Scottish Hospitality Group calls for four-nations approach to tackle hospitality jobs crisis

By James McAllister

- Last updated on GMT

Scottish Hospitality Group calls for four-nations approach to tackle hospitality jobs crisis Brexit EU visa scheme

Related tags: Recruitment, brexit, Staff

The Scottish Hospitality Group (SHG) is urging Westminster to work with the three devolved nations and introduce a migrant visa scheme to provide hospitality employers with access to workers.

The group, which comprises many of Scotland's largest and best-known restaurant and bar businesses, is warning that the end of furlough in five weeks will not fully address the staffing crisis facing hospitality, and is calling for a four-nations approach to tackle the sector's ongoing jobs crisis.

It comes as latest figures from the Office for National Statistics (ONS) reveal that job vacancies across the hospitality sector more than doubled​ in the three months to July.

Vacancies in accommodation and food service grew by 73,000, a rise of 163.7% compared to the previous three months.

According to the SHG, hospitality businesses are facing a 20% increase in wage costs due to a shortage of staff.

It also adds that the lack of recruits is preventing businesses from opening to capacity and beginning the long process of lockdown recovery.

“Operators can’t get staff, wage inflation is rampant and all the supply chain problems are combining to act as a brake on our economic recovery," says Stephen Montgomery, SHG spokesperson.

"We should expect to see more people looking for work once furlough ends but it will be too little, too late. The reality is that we need temporary one or two-year visas for EU workers to make sure all businesses can recruit the right talent.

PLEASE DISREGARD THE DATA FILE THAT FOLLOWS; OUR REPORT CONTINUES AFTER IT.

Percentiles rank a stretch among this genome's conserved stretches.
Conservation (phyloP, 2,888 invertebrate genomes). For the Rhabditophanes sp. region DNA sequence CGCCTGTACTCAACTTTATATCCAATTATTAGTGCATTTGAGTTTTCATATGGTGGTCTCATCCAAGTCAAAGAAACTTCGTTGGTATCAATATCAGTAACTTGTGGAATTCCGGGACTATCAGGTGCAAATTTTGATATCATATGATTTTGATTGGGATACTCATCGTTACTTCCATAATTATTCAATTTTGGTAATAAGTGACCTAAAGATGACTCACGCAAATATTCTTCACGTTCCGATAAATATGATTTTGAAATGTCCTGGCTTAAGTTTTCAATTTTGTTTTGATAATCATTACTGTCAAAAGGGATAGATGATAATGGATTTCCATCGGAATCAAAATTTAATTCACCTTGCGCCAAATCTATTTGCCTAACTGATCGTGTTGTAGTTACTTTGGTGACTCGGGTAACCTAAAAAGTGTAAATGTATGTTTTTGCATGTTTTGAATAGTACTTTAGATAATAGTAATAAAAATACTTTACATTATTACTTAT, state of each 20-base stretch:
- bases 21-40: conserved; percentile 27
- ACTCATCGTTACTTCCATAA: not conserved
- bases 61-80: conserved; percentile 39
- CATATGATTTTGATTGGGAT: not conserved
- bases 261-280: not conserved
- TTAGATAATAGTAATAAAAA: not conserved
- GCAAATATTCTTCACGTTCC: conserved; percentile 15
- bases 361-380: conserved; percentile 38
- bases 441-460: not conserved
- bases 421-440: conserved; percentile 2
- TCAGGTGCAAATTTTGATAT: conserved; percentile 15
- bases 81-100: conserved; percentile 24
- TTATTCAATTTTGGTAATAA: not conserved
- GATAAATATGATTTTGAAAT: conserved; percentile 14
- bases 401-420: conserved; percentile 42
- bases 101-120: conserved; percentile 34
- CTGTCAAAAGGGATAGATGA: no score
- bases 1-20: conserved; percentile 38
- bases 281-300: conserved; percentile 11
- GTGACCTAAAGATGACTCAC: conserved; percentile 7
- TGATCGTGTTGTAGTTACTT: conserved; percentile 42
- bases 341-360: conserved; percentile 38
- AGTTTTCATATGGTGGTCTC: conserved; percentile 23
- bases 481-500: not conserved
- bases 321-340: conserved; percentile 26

“Furlough has done its job and needs to end but we still need help as we head into winter.

"There’s a real lack of confidence because hospitality has been the first to close and last to reopen, and people quite rightly don’t want to be responsible for implementing government rules that don’t make any sense. So that’s had the effect of pointing people towards other sectors.” 

Many restaurants struggling with recruitment have cited the impact of new immigration rules introduced as a result of Brexit as a key obstacle.

The proportion of hospitality workers from the EU is at its lowest level since at least 2016, according to recent figures from Fourth​.

“It is incredibly frustrating that after all we’ve been through that we can’t get enough staff to open up our venues to their full capacity or hours," says Nic Wood, SHG member and owner of Signature Group, which operates 21 venues mostly in Edinburgh and Glasgow

"The issues of furlough, lack of staff and supply chain complications are jeopardising hospitality’s ability to try and scrabble back to pre-Covid trade levels.

"We need a visa scheme to plug the employment void that has appeared since Brexit. It’s imperative that the four nations work together to encourage people into the country that want to do these jobs so that the economy has enough staff to get back to pre-Covid levels.” 

Data last month suggested the hospitality sector is facing a shortage of more than 200,000 workers​.

A survey of over 350 businesses operating tens of thousands of venues, carried out jointly by UKHospitality, the British Beer and Pub Association (BBPA) and The British Institute of Innkeeping (BII), found that 100% of businesses currently have vacancies; mainly front-of-house (84%), non-head chefs (67%) and kitchen porters (36%). A third are experiencing managerial role vacancies.

Related topics: Business & Legislation

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